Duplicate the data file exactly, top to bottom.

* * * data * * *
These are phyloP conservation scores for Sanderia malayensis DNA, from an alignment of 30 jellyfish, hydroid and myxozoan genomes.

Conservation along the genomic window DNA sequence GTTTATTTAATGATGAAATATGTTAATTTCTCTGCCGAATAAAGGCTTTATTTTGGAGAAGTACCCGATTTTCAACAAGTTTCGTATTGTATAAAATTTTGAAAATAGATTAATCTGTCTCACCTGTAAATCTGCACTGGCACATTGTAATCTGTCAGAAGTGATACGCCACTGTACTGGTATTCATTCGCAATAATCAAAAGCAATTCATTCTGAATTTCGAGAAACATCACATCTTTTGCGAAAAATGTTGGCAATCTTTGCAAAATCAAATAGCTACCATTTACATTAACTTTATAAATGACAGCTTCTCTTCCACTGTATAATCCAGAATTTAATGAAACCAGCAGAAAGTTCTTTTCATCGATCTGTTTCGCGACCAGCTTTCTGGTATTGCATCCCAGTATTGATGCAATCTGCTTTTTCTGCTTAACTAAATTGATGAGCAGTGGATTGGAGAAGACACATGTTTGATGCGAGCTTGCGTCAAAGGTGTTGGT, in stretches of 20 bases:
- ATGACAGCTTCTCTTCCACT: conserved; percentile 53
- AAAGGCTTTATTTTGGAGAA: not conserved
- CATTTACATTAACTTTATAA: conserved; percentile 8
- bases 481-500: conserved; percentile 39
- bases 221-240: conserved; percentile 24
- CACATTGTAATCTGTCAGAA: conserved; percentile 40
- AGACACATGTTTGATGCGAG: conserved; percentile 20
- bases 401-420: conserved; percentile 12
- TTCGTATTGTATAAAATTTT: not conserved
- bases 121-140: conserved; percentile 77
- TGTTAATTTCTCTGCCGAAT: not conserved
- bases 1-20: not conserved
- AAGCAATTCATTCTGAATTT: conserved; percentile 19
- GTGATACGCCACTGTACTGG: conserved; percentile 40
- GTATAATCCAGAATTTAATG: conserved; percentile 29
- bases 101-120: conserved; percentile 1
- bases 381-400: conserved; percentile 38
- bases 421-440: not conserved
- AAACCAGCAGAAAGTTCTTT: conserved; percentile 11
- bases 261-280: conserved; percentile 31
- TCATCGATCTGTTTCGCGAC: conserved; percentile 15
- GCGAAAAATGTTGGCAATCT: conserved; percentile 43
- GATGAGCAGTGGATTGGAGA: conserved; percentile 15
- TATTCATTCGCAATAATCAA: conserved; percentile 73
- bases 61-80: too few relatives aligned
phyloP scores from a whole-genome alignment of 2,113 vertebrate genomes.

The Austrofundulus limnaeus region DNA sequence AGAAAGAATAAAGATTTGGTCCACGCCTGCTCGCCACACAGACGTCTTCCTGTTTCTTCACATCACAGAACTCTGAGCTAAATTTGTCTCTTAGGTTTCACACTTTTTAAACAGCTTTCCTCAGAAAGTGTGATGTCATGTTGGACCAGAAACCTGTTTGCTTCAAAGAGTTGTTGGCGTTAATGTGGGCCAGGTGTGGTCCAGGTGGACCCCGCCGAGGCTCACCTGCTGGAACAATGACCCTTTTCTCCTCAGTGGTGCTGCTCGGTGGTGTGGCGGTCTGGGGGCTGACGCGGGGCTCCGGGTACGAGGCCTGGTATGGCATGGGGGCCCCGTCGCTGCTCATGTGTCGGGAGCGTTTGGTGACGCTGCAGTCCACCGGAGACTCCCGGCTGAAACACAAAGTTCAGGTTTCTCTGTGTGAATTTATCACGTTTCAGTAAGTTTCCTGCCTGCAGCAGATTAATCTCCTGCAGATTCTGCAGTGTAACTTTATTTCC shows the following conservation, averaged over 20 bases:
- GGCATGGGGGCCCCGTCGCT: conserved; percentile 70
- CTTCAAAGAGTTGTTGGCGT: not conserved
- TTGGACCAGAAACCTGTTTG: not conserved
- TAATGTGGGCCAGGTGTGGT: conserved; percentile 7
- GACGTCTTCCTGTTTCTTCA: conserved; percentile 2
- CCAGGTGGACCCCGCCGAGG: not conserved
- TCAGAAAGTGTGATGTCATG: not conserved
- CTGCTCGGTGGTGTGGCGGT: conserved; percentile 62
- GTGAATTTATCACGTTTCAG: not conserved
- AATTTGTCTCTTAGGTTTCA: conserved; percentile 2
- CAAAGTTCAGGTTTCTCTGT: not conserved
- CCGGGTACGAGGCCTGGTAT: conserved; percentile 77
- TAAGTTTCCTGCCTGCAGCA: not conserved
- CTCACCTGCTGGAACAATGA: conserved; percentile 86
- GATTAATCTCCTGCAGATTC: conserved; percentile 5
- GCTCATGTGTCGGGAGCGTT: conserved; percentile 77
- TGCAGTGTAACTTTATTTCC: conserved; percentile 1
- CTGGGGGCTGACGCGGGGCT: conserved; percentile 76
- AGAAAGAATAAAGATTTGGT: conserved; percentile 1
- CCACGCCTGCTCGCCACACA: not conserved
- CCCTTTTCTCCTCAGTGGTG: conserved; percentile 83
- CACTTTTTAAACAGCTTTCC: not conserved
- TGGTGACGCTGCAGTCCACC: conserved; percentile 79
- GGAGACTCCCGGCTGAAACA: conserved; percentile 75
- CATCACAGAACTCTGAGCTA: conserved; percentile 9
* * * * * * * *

These are phyloP conservation scores for Sanderia malayensis DNA, from an alignment of 30 jellyfish, hydroid and myxozoan genomes.

Conservation along the genomic window DNA sequence GTTTATTTAATGATGAAATATGTTAATTTCTCTGCCGAATAAAGGCTTTATTTTGGAGAAGTACCCGATTTTCAACAAGTTTCGTATTGTATAAAATTTTGAAAATAGATTAATCTGTCTCACCTGTAAATCTGCACTGGCACATTGTAATCTGTCAGAAGTGATACGCCACTGTACTGGTATTCATTCGCAATAATCAAAAGCAATTCATTCTGAATTTCGAGAAACATCACATCTTTTGCGAAAAATGTTGGCAATCTTTGCAAAATCAAATAGCTACCATTTACATTAACTTTATAAATGACAGCTTCTCTTCCACTGTATAATCCAGAATTTAATGAAACCAGCAGAAAGTTCTTTTCATCGATCTGTTTCGCGACCAGCTTTCTGGTATTGCATCCCAGTATTGATGCAATCTGCTTTTTCTGCTTAACTAAATTGATGAGCAGTGGATTGGAGAAGACACATGTTTGATGCGAGCTTGCGTCAAAGGTGTTGGT, in stretches of 20 bases:
- ATGACAGCTTCTCTTCCACT: conserved; percentile 53
- AAAGGCTTTATTTTGGAGAA: not conserved
- CATTTACATTAACTTTATAA: conserved; percentile 8
- bases 481-500: conserved; percentile 39
- bases 221-240: conserved; percentile 24
- CACATTGTAATCTGTCAGAA: conserved; percentile 40
- AGACACATGTTTGATGCGAG: conserved; percentile 20
- bases 401-420: conserved; percentile 12
- TTCGTATTGTATAAAATTTT: not conserved
- bases 121-140: conserved; percentile 77
- TGTTAATTTCTCTGCCGAAT: not conserved
- bases 1-20: not conserved
- AAGCAATTCATTCTGAATTT: conserved; percentile 19
- GTGATACGCCACTGTACTGG: conserved; percentile 40
- GTATAATCCAGAATTTAATG: conserved; percentile 29
- bases 101-120: conserved; percentile 1
- bases 381-400: conserved; percentile 38
- bases 421-440: not conserved
- AAACCAGCAGAAAGTTCTTT: conserved; percentile 11
- bases 261-280: conserved; percentile 31
- TCATCGATCTGTTTCGCGAC: conserved; percentile 15
- GCGAAAAATGTTGGCAATCT: conserved; percentile 43
- GATGAGCAGTGGATTGGAGA: conserved; percentile 15
- TATTCATTCGCAATAATCAA: conserved; percentile 73
- bases 61-80: too few relatives aligned
phyloP scores from a whole-genome alignment of 2,113 vertebrate genomes.

The Austrofundulus limnaeus region DNA sequence AGAAAGAATAAAGATTTGGTCCACGCCTGCTCGCCACACAGACGTCTTCCTGTTTCTTCACATCACAGAACTCTGAGCTAAATTTGTCTCTTAGGTTTCACACTTTTTAAACAGCTTTCCTCAGAAAGTGTGATGTCATGTTGGACCAGAAACCTGTTTGCTTCAAAGAGTTGTTGGCGTTAATGTGGGCCAGGTGTGGTCCAGGTGGACCCCGCCGAGGCTCACCTGCTGGAACAATGACCCTTTTCTCCTCAGTGGTGCTGCTCGGTGGTGTGGCGGTCTGGGGGCTGACGCGGGGCTCCGGGTACGAGGCCTGGTATGGCATGGGGGCCCCGTCGCTGCTCATGTGTCGGGAGCGTTTGGTGACGCTGCAGTCCACCGGAGACTCCCGGCTGAAACACAAAGTTCAGGTTTCTCTGTGTGAATTTATCACGTTTCAGTAAGTTTCCTGCCTGCAGCAGATTAATCTCCTGCAGATTCTGCAGTGTAACTTTATTTCC shows the following conservation, averaged over 20 bases:
- GGCATGGGGGCCCCGTCGCT: conserved; percentile 70
- CTTCAAAGAGTTGTTGGCGT: not conserved
- TTGGACCAGAAACCTGTTTG: not conserved
- TAATGTGGGCCAGGTGTGGT: conserved; percentile 7
- GACGTCTTCCTGTTTCTTCA: conserved; percentile 2
- CCAGGTGGACCCCGCCGAGG: not conserved
- TCAGAAAGTGTGATGTCATG: not conserved
- CTGCTCGGTGGTGTGGCGGT: conserved; percentile 62
- GTGAATTTATCACGTTTCAG: not conserved
- AATTTGTCTCTTAGGTTTCA: conserved; percentile 2
- CAAAGTTCAGGTTTCTCTGT: not conserved
- CCGGGTACGAGGCCTGGTAT: conserved; percentile 77
- TAAGTTTCCTGCCTGCAGCA: not conserved
- CTCACCTGCTGGAACAATGA: conserved; percentile 86
- GATTAATCTCCTGCAGATTC: conserved; percentile 5
- GCTCATGTGTCGGGAGCGTT: conserved; percentile 77
- TGCAGTGTAACTTTATTTCC: conserved; percentile 1
- CTGGGGGCTGACGCGGGGCT: conserved; percentile 76
- AGAAAGAATAAAGATTTGGT: conserved; percentile 1
- CCACGCCTGCTCGCCACACA: not conserved
- CCCTTTTCTCCTCAGTGGTG: conserved; percentile 83
- CACTTTTTAAACAGCTTTCC: not conserved
- TGGTGACGCTGCAGTCCACC: conserved; percentile 79
- GGAGACTCCCGGCTGAAACA: conserved; percentile 75
- CATCACAGAACTCTGAGCTA: conserved; percentile 9